January 13, 2016 / 7:57 AM / 4 years ago

China commodities imports jump, but 2016 outlook mixed

BEIJING (Reuters) - China’s commodity imports surged in December as tumbling prices spurred opportunistic buying, but shipments of some commodities are expected to start tapering off this year as slower economic growth checks demand.

Shipping containers are being loaded onto a cargo ship at a port in Lianyungang, Jiangsu province, China, January 13, 2016. REUTERS/China Daily

For calendar year 2015, imports of oil, iron ore and soybeans all hit record volumes, while copper was steady, customs data showed on Wednesday. Coal was the exception, with imports plummeting as a domestic glut slashed local prices and demand fell.

China’s total trade in December shrank much less than expected, but still likely consigned the economy to its weakest annual growth in 25 years.

The world’s second biggest importer of crude and top buyer of copper, coal, iron ore and soybeans is also seeing shifts in demand as policy makers try to focus on consumer-led growth and bring in environmental curbs.

Crude oil imports surged 9 percent in 2015 as prices slumped, boosted by strategic stockpiling and a relaxation of controls on crude imports and refined fuel exports.

China added up to 147 million barrels to its oil reserves in the first 11 months of 2015, according to Reuters calculations, and could expand purchases this year as new storage tanks become available.

“We could see China’s crude oil imports maintain robust growth similar to 2015,” said Wu Kang, vice chairman of energy consultancy FGE.

Soybean imports are also expected to gain in 2016 after jumping more than 14 percent in 2015, reflecting strong demand for soymeal, a key ingredient in animal feed production.

SHAKY OUTLOOK

But shipments of iron ore could start to slip this year, analysts said, as slower economic growth and worries about a depreciating yuan temper demand.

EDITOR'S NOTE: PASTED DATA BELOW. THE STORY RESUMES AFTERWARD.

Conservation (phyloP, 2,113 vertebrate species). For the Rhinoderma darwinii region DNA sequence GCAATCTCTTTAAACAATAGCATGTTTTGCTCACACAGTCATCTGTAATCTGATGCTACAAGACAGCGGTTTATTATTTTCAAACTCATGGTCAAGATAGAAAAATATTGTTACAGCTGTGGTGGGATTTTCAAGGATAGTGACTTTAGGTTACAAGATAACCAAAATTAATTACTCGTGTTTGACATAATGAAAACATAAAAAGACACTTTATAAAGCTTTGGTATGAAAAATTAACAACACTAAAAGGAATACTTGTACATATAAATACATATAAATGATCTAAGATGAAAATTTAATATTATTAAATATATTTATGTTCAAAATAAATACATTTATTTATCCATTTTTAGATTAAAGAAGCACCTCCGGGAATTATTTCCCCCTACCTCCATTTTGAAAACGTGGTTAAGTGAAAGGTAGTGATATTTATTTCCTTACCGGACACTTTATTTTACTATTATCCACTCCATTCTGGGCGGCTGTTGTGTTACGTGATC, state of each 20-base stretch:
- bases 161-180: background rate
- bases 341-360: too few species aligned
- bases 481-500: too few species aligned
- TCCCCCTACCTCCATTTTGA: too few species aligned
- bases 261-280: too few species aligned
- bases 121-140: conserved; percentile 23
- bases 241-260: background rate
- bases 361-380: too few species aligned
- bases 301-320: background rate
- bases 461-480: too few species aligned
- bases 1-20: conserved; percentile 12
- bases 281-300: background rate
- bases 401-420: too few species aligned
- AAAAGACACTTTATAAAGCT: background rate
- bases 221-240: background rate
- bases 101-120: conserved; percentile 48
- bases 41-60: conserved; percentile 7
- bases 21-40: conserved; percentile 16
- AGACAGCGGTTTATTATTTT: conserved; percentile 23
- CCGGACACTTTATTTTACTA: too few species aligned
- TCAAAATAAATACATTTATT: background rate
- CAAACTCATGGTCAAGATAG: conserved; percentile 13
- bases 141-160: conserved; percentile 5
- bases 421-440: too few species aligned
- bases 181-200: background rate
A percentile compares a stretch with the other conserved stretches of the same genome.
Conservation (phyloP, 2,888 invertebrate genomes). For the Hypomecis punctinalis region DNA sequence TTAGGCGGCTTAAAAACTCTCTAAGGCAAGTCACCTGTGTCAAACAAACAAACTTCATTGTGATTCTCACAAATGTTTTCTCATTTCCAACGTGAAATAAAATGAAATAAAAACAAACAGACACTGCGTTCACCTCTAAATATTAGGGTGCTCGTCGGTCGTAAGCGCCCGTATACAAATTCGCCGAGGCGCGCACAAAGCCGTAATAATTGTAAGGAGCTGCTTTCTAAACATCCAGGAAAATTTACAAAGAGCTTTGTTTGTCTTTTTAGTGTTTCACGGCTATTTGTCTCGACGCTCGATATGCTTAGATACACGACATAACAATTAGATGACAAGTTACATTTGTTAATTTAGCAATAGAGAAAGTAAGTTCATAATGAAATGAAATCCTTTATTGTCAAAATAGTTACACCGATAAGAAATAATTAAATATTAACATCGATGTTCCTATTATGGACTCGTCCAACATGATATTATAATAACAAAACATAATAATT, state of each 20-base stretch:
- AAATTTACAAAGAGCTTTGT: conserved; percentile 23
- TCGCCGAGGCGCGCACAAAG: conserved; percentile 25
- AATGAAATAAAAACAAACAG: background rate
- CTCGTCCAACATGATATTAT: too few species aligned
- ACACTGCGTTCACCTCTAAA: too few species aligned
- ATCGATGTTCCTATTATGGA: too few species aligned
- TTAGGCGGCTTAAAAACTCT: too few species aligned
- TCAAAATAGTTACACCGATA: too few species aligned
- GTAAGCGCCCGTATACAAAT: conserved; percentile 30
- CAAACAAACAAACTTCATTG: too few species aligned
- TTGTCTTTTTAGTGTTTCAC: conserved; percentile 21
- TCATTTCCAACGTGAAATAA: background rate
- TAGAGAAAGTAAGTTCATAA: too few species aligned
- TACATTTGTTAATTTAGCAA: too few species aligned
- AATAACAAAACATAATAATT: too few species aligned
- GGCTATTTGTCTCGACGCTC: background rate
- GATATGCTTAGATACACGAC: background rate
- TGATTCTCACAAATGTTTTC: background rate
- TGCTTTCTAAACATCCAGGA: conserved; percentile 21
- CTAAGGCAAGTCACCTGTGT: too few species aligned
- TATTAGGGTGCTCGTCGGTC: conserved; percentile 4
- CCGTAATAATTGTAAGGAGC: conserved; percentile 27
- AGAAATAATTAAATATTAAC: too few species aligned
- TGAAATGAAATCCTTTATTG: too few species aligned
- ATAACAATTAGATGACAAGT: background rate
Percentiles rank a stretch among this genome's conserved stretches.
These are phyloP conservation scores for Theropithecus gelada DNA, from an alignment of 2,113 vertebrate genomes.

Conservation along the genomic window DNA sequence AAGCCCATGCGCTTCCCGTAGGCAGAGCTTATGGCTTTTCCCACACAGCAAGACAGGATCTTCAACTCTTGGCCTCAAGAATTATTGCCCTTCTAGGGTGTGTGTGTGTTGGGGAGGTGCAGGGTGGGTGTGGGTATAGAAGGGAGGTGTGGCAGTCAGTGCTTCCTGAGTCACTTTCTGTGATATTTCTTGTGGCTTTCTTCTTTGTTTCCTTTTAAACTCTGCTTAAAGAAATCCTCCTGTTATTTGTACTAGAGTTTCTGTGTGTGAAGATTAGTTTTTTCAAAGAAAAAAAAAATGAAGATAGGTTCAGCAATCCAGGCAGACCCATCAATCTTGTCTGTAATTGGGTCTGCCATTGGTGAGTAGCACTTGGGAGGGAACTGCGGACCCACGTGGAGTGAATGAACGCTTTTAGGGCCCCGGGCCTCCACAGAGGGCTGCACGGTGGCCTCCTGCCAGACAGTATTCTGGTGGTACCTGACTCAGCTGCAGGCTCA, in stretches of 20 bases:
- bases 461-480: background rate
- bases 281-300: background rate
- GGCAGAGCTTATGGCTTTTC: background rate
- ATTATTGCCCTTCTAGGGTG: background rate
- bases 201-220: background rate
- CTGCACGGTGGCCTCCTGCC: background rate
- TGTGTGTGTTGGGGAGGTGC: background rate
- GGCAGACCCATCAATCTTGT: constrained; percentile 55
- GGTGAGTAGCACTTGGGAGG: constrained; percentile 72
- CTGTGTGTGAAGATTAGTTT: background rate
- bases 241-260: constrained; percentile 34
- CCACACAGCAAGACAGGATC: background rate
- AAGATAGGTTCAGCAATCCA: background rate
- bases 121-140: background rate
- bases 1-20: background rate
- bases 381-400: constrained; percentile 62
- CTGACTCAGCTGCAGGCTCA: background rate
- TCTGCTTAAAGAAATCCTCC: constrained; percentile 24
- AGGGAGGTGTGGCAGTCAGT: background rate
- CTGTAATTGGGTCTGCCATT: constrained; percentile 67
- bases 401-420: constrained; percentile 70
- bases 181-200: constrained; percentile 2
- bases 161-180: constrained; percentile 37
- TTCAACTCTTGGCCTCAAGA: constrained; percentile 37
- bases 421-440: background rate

Coal also looks set for another sharp fall, hurt by state efforts to cut pollution and a slump in domestic prices that has eroded the price advantage of imported coal.

“Imports will probably fall another 10 percent in 2016 and we certainly don’t expect to see any improvement,” said Helen Lau, an analyst at Argonaut Securities in Hong Kong.

Iron ore shipments surged 17 percent in December to close out the year with a small rise as a slump in prices helped big miners in Australia and Brazil take local market share.

“Iron ore imports could fall slightly, as steel production in China will drop, while traders will also be reluctant to import iron ore due to the bearish outlook on iron ore prices,” Wang Yilin, an analyst at Sinosteel Futures in Beijing.

Copper imports came in close to the record seen in 2014, dipping just 0.3 percent on the year, although the total dollar value of imports fell 18.4 percent.

Analysts were divided on the outlook for the metal, with some December purchases likely brought forward due to low spot prices.

“There’s certainly been some price-induced buying emerge,” Daniel Hynes, an analyst at ANZ Bank in Sydney, said. “But I don’t think we’ve seen peak copper demand.”

(This version of the story has been refiled to correct spelling of “commodities” in headline)

Reporting By China Commodities & Energy Team; Writing By Adam Rose; Editing by Richard Pullin

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